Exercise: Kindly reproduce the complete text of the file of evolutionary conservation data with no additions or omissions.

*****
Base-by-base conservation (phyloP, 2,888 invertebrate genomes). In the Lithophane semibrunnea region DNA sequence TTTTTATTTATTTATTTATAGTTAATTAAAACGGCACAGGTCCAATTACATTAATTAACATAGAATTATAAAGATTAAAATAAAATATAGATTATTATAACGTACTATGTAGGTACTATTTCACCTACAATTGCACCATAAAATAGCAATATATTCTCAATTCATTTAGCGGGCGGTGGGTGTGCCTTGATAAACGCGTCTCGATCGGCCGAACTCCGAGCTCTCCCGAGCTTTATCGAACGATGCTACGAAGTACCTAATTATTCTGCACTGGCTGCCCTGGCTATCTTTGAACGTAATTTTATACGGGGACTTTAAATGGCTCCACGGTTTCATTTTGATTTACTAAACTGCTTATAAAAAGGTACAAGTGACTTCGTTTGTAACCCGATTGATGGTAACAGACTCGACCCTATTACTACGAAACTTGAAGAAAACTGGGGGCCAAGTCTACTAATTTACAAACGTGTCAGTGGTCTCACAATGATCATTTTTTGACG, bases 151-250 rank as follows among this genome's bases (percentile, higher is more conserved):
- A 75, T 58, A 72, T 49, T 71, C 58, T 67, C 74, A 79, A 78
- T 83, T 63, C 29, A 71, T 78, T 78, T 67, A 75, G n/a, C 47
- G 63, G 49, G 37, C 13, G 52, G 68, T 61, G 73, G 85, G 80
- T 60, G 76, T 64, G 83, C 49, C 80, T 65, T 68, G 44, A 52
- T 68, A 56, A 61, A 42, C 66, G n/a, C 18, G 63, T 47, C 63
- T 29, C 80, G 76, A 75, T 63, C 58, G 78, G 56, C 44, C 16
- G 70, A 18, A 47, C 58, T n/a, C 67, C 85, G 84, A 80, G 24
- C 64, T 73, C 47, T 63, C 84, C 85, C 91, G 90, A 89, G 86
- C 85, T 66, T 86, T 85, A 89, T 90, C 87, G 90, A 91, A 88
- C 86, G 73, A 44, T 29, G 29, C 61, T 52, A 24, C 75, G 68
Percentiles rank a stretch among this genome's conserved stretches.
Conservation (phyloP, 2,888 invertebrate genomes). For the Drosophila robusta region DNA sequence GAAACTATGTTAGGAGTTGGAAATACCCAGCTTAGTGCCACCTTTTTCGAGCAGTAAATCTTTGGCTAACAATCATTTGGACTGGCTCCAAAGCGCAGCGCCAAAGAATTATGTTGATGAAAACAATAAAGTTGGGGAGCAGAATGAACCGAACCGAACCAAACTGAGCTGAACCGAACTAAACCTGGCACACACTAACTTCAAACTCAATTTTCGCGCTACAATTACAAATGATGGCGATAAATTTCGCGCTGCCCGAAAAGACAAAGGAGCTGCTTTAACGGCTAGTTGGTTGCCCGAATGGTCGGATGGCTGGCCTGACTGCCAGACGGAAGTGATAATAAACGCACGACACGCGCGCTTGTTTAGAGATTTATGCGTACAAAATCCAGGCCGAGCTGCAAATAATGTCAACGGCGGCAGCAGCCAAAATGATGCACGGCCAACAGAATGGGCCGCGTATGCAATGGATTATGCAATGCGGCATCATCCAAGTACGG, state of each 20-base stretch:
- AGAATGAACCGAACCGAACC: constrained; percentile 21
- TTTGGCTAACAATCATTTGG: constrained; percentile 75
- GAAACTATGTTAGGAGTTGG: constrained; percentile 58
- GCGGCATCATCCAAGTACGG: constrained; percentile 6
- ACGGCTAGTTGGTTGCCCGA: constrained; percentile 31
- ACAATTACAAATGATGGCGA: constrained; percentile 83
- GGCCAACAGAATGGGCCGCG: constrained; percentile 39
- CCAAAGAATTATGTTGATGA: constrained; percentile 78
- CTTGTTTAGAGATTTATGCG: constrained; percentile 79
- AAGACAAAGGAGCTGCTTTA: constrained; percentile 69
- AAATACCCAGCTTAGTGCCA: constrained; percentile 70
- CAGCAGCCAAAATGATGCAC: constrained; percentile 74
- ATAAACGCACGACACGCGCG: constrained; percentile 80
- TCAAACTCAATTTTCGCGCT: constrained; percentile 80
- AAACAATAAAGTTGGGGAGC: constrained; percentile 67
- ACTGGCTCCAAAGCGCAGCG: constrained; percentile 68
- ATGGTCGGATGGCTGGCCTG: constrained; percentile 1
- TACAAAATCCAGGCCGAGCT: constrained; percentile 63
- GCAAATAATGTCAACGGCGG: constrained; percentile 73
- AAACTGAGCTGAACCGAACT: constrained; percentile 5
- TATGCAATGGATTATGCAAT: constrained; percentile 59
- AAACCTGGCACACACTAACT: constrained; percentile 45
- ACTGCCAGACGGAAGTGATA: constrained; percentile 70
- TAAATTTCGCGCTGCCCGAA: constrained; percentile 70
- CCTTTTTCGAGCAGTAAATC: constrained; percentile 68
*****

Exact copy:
Base-by-base conservation (phyloP, 2,888 invertebrate genomes). In the Lithophane semibrunnea region DNA sequence TTTTTATTTATTTATTTATAGTTAATTAAAACGGCACAGGTCCAATTACATTAATTAACATAGAATTATAAAGATTAAAATAAAATATAGATTATTATAACGTACTATGTAGGTACTATTTCACCTACAATTGCACCATAAAATAGCAATATATTCTCAATTCATTTAGCGGGCGGTGGGTGTGCCTTGATAAACGCGTCTCGATCGGCCGAACTCCGAGCTCTCCCGAGCTTTATCGAACGATGCTACGAAGTACCTAATTATTCTGCACTGGCTGCCCTGGCTATCTTTGAACGTAATTTTATACGGGGACTTTAAATGGCTCCACGGTTTCATTTTGATTTACTAAACTGCTTATAAAAAGGTACAAGTGACTTCGTTTGTAACCCGATTGATGGTAACAGACTCGACCCTATTACTACGAAACTTGAAGAAAACTGGGGGCCAAGTCTACTAATTTACAAACGTGTCAGTGGTCTCACAATGATCATTTTTTGACG, bases 151-250 rank as follows among this genome's bases (percentile, higher is more conserved):
- A 75, T 58, A 72, T 49, T 71, C 58, T 67, C 74, A 79, A 78
- T 83, T 63, C 29, A 71, T 78, T 78, T 67, A 75, G n/a, C 47
- G 63, G 49, G 37, C 13, G 52, G 68, T 61, G 73, G 85, G 80
- T 60, G 76, T 64, G 83, C 49, C 80, T 65, T 68, G 44, A 52
- T 68, A 56, A 61, A 42, C 66, G n/a, C 18, G 63, T 47, C 63
- T 29, C 80, G 76, A 75, T 63, C 58, G 78, G 56, C 44, C 16
- G 70, A 18, A 47, C 58, T n/a, C 67, C 85, G 84, A 80, G 24
- C 64, T 73, C 47, T 63, C 84, C 85, C 91, G 90, A 89, G 86
- C 85, T 66, T 86, T 85, A 89, T 90, C 87, G 90, A 91, A 88
- C 86, G 73, A 44, T 29, G 29, C 61, T 52, A 24, C 75, G 68
Percentiles rank a stretch among this genome's conserved stretches.
Conservation (phyloP, 2,888 invertebrate genomes). For the Drosophila robusta region DNA sequence GAAACTATGTTAGGAGTTGGAAATACCCAGCTTAGTGCCACCTTTTTCGAGCAGTAAATCTTTGGCTAACAATCATTTGGACTGGCTCCAAAGCGCAGCGCCAAAGAATTATGTTGATGAAAACAATAAAGTTGGGGAGCAGAATGAACCGAACCGAACCAAACTGAGCTGAACCGAACTAAACCTGGCACACACTAACTTCAAACTCAATTTTCGCGCTACAATTACAAATGATGGCGATAAATTTCGCGCTGCCCGAAAAGACAAAGGAGCTGCTTTAACGGCTAGTTGGTTGCCCGAATGGTCGGATGGCTGGCCTGACTGCCAGACGGAAGTGATAATAAACGCACGACACGCGCGCTTGTTTAGAGATTTATGCGTACAAAATCCAGGCCGAGCTGCAAATAATGTCAACGGCGGCAGCAGCCAAAATGATGCACGGCCAACAGAATGGGCCGCGTATGCAATGGATTATGCAATGCGGCATCATCCAAGTACGG, state of each 20-base stretch:
- AGAATGAACCGAACCGAACC: constrained; percentile 21
- TTTGGCTAACAATCATTTGG: constrained; percentile 75
- GAAACTATGTTAGGAGTTGG: constrained; percentile 58
- GCGGCATCATCCAAGTACGG: constrained; percentile 6
- ACGGCTAGTTGGTTGCCCGA: constrained; percentile 31
- ACAATTACAAATGATGGCGA: constrained; percentile 83
- GGCCAACAGAATGGGCCGCG: constrained; percentile 39
- CCAAAGAATTATGTTGATGA: constrained; percentile 78
- CTTGTTTAGAGATTTATGCG: constrained; percentile 79
- AAGACAAAGGAGCTGCTTTA: constrained; percentile 69
- AAATACCCAGCTTAGTGCCA: constrained; percentile 70
- CAGCAGCCAAAATGATGCAC: constrained; percentile 74
- ATAAACGCACGACACGCGCG: constrained; percentile 80
- TCAAACTCAATTTTCGCGCT: constrained; percentile 80
- AAACAATAAAGTTGGGGAGC: constrained; percentile 67
- ACTGGCTCCAAAGCGCAGCG: constrained; percentile 68
- ATGGTCGGATGGCTGGCCTG: constrained; percentile 1
- TACAAAATCCAGGCCGAGCT: constrained; percentile 63
- GCAAATAATGTCAACGGCGG: constrained; percentile 73
- AAACTGAGCTGAACCGAACT: constrained; percentile 5
- TATGCAATGGATTATGCAAT: constrained; percentile 59
- AAACCTGGCACACACTAACT: constrained; percentile 45
- ACTGCCAGACGGAAGTGATA: constrained; percentile 70
- TAAATTTCGCGCTGCCCGAA: constrained; percentile 70
- CCTTTTTCGAGCAGTAAATC: constrained; percentile 68